My second experience of culture that week fell on the next day, a poetry gala to commemorate the end of a weeklong festival of poetry. Having had the opportunity to sit in on the various poets being interviewed in my job in the culture section of the city’s main broadsheet newspaper El Universal, I was reasonably excited for the reading. I had been moved by some of their responses: poetry as confession, the fear of running out of words, blablabla, and hoped these sentiments would be echoed in the poems.
The evening started badly when, having decided to attend the gala alone (I say “decided”, I mean that no one wanted to go with me) I was approached by a rodenty young man clutching a notepad. In one of those unfortunately nasal and monatonal voices, he told me that he had seen me at the art exhibition the day before, and proceeded to ask the normal questions of what I was doing in Colombia, if I was married, how many children I had etc. Suddenly he began furiously scribbling on the notepad and then triumphantly tore a page off and handed it to me, staring at me expressionlessly. I was baffled. What he presented me with was a sort of home made contact card, with all his important details, but surrounded by a very badly drawn picture of some trees in the rain. Due to his lack of expression, I was unsure of how to react and so waited for him to make the next move. “See, I drew you a picture,” he said, robotically, “It’s just something a do. I’m always playing the clown.” He then shook his shoulders up and down as if convulsing with laughter, but with his face still fixed in an unreadable grimace. Abruptly, the shoulder shaking stopped and he asked me if I wanted to go to a talk on oil refining with him, because he finds oil refining really interesting. I laughed heartily and walked firmly away.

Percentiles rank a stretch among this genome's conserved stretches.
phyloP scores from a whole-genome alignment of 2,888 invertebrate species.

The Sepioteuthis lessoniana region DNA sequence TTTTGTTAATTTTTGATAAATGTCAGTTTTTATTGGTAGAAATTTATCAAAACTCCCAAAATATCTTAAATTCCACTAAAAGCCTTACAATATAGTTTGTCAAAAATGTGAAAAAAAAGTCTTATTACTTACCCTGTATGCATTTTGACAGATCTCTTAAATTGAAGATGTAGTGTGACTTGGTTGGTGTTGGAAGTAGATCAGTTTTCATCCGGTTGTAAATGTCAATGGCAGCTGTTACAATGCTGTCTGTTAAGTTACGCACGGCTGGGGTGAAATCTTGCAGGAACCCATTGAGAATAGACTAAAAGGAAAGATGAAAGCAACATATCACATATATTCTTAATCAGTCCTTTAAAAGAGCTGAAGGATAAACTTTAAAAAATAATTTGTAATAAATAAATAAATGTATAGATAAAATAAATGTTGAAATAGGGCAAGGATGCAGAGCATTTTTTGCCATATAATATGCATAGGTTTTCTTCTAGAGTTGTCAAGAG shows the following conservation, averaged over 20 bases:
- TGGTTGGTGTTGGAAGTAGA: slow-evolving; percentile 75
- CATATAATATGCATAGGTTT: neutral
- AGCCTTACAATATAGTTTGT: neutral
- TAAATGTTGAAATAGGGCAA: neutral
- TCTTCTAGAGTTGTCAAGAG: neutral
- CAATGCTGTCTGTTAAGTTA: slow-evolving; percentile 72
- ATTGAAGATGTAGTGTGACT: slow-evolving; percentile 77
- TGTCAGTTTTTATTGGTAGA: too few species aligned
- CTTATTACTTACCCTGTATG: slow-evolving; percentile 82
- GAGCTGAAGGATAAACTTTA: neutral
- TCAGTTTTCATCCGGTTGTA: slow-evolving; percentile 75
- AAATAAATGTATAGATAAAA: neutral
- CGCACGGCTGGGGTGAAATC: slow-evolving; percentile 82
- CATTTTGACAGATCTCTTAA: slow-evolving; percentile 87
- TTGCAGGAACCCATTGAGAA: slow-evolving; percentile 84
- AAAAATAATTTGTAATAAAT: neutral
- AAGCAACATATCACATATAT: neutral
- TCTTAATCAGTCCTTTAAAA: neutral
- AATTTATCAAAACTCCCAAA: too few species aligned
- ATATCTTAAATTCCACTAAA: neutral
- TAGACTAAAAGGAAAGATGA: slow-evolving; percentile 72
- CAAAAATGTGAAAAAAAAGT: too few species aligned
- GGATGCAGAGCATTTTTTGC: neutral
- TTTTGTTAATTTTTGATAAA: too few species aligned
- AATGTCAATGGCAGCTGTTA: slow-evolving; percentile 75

I was not perturbed by the fact that gala started an hour and a half late. My English sense of punctuality has gradually evaporated, so this was to be expected. What did irritate me though was the opening of the gala: a short film some moron had made. It was a terrible film and the first 3 minutes were shown 4 times as it kept skipping to the beginning. The closing scene portrayed a baby crawling along the ground to the music from Chariots of Fire. It was meant neither in irony nor jest, and the large crowd in the theatre summararily ignored the film and continued talking amongst themselves.
Finally, the poetry began. It opened with a young Mexican poet, who I knew would be incorporating both singing and the flute into her poetry. It was horrible. Just horrible. The words were rubbish, something like, “motivate yourself, we all learn together,” the flute element of the equation had neither rhythm nor melody, and her “singing” could have been from one of those X Factor auditions that makes the front page of The Sun. Horrible. She finished and stomped of looking pleased with herself. Poet number two was somehow worse. He was clearly very nervous, and with shaking hands proceeded to read his set of poems at a locomotive shout, neither looking up from his sweaty little piece of paper nor drawing breath, nor pausing in between poems. It was a constant stream of assault until seemingly out of nowhere he shouted “GRACIAS!” and sat down. Sweaty men and timid women and a Slovenian hermaphrodite took to the stage, interestingly reciting her poetry in Slovene, (which I can confidently say that no one understood,) while the ambivalent audience continued to talk amongst themselves. At one point the man next to me stood up and yelled “MARICA!” at a friend at the front (marica is Colombian slang for gay). This is not what I had expected.
My discomfort reached fever pitch when a stout, hairy little woman took to the stage. Her dress was stained, her armpits unkempt and her expression petulant. Feminist. I took a deep breath and mentally strapped myself in whatever gauntlet she would lay down. I wasn’t ready for the attack. “MI CLITORIS”, she bellowed. A 15 minute anatomical ode followed. Once again, I left, somewhat disillusioned with the Cartagena cultural scene.
Yesterday the city was brought to a halt by 18 street blockades by protesting taxi drivers. The day before, 2 taxi drivers were simultaneously murdered, shot for the 50 odd quid they would have had on them. So the taxi drivers shut down the city to beg for their safety. In England when there are strikes on the public transport it’s about money, or longer holidays. Here they’re just asking to not get shot. Just a thought.